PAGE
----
Astrophotography is a specialized field of photography that involves capturing images of celestial objects and the night sky. The range of photographs you can create is really diverse. From capturing star trails using a simple setup to capturing images of the deep sky using a sophisticated setup involving telescopes and what not, there is so much to learn. Though astrophotography requires you to put in extra effort and time, it is highly rewarding when you see the striking results you’ve produced. Here are some links to great astrophotography resources and tutorials to inspire you to go out and start photographing.
This is a comprehensive guide by Jerry Lodriguss that takes you through the topic of astrophotography and how it is done. From introduction to the topic to the equipment needed and the software required to get the job done, this guide lists it all. Do check out the other links as well:
If you would like to do astrophotography using just your camera and a tripod, or if you would like to use a telescope and you’re wondering how to attach your DSLR camera to your telescope, you should check out the long list of videos there.
Prime focus astrophotography
Prime focus astrophotography is what most novices think of when they think of sky shots. I include it here mostly for completeness’ sake. It is listed third because this type astro-shooting is where difficulty and cost of necessary equipment are truly maximized. I simply cannot state this strongly enough: prime focus astro-photography is hard.
Prime focus astrophotography requires an SLR with removed SLR’s lens to attach the camera directly to the telescope, effectively using your telescope as the lens. As you can see I like to put a clear filter on it to protect the chip. All that’s required to do this is a ring adapter designed to fit your camera’s mount (Canon) and a “T-Adapter” which includes an eyepiece barrel that slides into my telescope’s eyepiece opening. Having achieved this setup, aim your telescope, set the exposure, and fire away.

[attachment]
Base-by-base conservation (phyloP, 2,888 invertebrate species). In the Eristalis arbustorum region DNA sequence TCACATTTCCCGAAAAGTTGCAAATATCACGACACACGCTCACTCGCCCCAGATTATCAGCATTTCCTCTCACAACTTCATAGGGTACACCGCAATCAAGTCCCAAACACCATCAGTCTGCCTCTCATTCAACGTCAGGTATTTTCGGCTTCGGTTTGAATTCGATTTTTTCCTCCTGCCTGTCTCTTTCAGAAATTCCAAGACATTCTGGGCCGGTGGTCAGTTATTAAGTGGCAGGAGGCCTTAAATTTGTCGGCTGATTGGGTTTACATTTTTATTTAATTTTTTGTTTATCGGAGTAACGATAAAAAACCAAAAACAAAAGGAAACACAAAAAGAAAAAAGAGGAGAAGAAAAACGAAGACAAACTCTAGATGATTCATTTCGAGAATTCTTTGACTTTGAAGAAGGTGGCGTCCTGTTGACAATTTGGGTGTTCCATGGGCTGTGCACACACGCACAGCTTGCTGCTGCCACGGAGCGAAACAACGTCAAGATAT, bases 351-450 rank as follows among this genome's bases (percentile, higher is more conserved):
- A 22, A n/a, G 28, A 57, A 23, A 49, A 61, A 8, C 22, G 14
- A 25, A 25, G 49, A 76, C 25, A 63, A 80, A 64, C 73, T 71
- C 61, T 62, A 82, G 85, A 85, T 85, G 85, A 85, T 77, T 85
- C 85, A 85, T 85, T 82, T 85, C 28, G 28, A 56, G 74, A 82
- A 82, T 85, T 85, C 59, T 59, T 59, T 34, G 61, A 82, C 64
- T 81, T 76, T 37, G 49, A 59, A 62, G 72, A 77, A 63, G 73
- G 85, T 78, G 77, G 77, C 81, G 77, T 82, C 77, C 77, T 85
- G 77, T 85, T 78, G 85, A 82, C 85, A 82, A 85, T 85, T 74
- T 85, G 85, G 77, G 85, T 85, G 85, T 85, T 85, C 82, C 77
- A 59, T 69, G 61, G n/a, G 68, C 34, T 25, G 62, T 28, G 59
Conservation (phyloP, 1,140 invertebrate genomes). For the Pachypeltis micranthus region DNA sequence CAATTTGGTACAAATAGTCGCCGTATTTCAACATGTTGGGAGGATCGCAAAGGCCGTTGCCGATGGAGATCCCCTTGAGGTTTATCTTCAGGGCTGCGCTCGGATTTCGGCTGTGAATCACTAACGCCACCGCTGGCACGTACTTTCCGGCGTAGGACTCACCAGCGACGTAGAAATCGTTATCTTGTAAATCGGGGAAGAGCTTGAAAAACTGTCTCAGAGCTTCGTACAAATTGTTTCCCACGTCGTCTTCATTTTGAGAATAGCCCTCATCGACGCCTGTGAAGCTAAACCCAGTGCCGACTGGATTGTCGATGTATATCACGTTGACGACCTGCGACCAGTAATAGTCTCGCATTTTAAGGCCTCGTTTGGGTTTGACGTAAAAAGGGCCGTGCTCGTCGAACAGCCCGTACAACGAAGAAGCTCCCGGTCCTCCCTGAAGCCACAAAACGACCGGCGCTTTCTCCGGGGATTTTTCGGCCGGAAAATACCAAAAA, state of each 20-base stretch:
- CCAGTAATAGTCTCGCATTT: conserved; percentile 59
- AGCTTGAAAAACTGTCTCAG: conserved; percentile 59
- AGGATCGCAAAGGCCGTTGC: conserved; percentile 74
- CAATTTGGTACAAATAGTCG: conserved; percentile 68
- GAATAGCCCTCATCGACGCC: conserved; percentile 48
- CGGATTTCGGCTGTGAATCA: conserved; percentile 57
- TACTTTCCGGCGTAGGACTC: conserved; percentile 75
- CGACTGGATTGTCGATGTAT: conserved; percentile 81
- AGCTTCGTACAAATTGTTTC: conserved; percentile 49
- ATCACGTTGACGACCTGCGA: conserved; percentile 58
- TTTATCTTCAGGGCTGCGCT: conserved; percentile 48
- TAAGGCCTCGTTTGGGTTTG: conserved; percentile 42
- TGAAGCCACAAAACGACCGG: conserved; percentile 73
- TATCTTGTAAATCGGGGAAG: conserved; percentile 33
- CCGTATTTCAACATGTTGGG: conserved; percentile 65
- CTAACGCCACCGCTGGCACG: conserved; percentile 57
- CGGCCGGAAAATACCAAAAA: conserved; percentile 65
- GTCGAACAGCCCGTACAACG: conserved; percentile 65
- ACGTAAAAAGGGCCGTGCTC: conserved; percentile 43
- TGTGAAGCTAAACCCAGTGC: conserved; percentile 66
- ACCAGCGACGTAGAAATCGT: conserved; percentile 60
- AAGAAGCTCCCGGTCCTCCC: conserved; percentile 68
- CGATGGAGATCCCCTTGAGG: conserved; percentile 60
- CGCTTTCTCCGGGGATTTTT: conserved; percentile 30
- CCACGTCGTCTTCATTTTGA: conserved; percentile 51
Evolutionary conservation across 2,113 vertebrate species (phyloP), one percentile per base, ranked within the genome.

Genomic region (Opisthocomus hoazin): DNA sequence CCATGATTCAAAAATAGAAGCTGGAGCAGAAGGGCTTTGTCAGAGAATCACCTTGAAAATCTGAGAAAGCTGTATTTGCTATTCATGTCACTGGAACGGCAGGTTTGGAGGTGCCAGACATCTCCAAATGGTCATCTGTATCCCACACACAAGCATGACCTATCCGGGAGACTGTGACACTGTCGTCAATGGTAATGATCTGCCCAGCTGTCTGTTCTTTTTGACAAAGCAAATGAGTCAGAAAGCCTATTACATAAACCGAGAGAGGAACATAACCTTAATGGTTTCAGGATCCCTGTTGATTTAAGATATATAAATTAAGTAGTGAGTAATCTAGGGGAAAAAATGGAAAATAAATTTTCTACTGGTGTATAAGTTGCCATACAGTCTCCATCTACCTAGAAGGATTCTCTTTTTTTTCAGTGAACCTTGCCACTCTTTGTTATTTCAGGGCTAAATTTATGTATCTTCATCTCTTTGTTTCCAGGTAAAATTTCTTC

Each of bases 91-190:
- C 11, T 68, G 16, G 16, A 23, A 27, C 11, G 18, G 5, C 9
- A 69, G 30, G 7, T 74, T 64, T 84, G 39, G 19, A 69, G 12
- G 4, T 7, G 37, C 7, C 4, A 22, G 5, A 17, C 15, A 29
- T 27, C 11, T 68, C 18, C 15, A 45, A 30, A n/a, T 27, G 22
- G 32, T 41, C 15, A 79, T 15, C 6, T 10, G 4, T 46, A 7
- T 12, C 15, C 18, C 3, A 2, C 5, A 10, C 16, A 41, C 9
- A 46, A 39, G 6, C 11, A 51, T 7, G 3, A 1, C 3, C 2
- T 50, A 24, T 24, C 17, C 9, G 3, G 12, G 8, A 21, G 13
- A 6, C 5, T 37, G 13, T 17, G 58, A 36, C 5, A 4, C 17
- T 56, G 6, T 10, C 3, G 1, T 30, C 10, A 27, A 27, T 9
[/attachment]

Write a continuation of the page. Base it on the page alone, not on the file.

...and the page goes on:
Visual: Antares F 6,3 Reducer Corrector – SCT Mirror – Eyepiece – 2 Times to the left
Prime Focus: SCT Adapter – T2 Adapter – 2 Times to the left
- Visual: 2″ Mirror Eypiece
- Prime focus: 2″ Adapter – T2 Adapter
Focal Projection astrophotography
- Focal Projection: Antares F 6,3 Reducer Corrector – SCT Adapter – Hyperion Eyepiece with T2 Adapter – 10 Times to the left
- Focal Projection: Antares F 6,3 Reducer Corrector – SCT Mirror Eyepiece with T2 Adapter – 0 Times to the left
- Focal Projection: 2″ Mirror – Short Piece -T2 Adapter – 40 mm Eyepiece
- Focal Projection: 2″ Mirror – Short Piece -T2 Adapter – Hyperion Eyepiece
This post is a good starting point to get introduced to the topic and the various methods of astrophotography, all on a single webpage. As the title says, it is not really a tutorial but a primer on the topic. Another great how-to guide can be found here on Instructable.
It always takes a bit of post-processing to take your photos to the next level, and in the case of astrophotography, post-processing is an essential step. This post on the forum of Stargazers Lounge lists links to some very useful image processing articles and videos. This pdf guide, for instance, takes you through the steps involved in using the levels adjustment to drastically improve your deep sky photos. Here are some cool links found on the page:
This step-by-step guide by Ray Shore directs you on how to use your DSLR to photograph deep sky. Full with comprehensive instructions, this tutorial guides you right from the point where you are taught how to attach the camera to the telescope to the final step that involves image processing.